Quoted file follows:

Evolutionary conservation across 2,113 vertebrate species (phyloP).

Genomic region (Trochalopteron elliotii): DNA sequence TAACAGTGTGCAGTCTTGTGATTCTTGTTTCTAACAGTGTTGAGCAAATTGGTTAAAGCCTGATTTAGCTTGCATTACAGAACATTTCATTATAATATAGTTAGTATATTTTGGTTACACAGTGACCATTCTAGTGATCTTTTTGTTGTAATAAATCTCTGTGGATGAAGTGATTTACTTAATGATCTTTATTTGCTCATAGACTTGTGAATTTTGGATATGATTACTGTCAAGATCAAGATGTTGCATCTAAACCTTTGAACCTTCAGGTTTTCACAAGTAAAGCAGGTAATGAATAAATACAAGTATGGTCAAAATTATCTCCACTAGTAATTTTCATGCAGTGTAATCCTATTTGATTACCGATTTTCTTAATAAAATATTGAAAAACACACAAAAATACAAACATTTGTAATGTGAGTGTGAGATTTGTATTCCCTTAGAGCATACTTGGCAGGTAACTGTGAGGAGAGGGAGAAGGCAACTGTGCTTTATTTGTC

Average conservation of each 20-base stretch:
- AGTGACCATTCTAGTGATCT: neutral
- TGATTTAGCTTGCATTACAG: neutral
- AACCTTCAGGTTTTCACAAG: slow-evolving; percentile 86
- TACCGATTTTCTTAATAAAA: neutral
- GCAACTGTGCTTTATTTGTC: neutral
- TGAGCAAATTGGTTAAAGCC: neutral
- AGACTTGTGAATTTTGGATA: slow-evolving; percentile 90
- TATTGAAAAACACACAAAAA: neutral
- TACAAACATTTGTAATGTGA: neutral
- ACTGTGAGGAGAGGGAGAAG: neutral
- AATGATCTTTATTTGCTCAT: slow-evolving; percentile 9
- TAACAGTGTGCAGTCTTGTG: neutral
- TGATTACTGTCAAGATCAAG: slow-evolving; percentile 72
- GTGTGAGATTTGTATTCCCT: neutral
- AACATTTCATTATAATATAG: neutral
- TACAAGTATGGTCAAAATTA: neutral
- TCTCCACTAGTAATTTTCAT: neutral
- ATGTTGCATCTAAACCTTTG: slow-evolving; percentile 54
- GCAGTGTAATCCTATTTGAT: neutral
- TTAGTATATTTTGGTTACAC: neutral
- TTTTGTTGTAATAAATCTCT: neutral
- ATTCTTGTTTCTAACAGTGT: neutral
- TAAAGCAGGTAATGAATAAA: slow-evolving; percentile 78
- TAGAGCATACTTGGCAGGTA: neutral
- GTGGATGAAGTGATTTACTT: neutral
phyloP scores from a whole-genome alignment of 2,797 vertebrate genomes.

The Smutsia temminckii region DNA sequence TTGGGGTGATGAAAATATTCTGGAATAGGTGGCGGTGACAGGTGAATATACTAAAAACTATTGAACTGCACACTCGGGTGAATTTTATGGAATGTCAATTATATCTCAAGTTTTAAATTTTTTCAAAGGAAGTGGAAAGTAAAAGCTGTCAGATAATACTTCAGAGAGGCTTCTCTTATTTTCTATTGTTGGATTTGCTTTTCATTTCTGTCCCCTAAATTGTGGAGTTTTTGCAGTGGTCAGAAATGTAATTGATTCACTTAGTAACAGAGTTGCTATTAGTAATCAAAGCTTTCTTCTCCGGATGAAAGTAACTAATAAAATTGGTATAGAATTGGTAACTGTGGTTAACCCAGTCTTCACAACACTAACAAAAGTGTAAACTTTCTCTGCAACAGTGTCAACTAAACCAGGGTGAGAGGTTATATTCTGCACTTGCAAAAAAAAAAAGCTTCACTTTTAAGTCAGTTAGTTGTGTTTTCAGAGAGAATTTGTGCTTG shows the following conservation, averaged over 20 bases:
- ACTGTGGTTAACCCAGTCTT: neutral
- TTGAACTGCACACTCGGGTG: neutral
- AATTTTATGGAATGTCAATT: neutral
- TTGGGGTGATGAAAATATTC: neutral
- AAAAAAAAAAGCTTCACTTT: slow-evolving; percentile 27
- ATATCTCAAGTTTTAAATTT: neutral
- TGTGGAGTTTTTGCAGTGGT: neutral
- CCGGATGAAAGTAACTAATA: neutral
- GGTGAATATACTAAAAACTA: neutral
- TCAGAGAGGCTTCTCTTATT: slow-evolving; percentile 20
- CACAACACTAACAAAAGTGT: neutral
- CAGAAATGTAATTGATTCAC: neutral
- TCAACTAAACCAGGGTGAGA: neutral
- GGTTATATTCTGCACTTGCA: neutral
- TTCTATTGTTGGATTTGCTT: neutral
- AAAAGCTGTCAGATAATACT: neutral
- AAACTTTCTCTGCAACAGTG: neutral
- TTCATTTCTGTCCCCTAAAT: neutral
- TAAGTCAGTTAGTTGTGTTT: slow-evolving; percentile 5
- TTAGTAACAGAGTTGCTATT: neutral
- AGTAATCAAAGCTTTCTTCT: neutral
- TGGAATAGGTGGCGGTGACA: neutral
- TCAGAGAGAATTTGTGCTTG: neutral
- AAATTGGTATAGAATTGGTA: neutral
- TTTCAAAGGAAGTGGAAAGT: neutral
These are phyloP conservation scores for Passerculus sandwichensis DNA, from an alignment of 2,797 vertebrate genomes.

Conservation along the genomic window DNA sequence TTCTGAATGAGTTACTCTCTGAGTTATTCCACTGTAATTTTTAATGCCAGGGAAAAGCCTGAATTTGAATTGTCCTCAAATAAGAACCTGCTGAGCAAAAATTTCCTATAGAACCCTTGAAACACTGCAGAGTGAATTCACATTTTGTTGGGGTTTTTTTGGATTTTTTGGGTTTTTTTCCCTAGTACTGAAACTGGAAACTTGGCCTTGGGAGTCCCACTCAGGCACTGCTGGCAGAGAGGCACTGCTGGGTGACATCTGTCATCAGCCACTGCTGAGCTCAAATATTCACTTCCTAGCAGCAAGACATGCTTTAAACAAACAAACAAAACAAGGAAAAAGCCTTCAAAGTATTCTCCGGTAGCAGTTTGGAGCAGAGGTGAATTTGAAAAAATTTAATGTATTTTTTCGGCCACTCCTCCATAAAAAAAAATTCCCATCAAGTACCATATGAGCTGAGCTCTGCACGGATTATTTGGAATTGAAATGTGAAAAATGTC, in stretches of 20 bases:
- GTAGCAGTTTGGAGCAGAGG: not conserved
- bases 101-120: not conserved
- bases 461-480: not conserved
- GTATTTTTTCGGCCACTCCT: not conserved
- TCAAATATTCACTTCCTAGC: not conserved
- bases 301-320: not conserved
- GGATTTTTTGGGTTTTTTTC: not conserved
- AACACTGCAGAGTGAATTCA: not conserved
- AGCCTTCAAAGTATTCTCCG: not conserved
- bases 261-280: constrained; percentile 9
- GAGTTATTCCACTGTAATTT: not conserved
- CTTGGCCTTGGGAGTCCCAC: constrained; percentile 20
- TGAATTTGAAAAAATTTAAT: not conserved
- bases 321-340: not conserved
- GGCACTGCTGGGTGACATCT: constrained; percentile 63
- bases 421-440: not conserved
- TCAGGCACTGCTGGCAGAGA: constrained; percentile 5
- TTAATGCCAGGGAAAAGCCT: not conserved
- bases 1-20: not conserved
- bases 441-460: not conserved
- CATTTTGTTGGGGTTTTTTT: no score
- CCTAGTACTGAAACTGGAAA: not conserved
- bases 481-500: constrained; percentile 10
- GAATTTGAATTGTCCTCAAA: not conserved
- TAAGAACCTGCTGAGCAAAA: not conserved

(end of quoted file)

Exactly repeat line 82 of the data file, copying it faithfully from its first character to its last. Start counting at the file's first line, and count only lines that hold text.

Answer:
- TAAGAACCTGCTGAGCAAAA: not conserved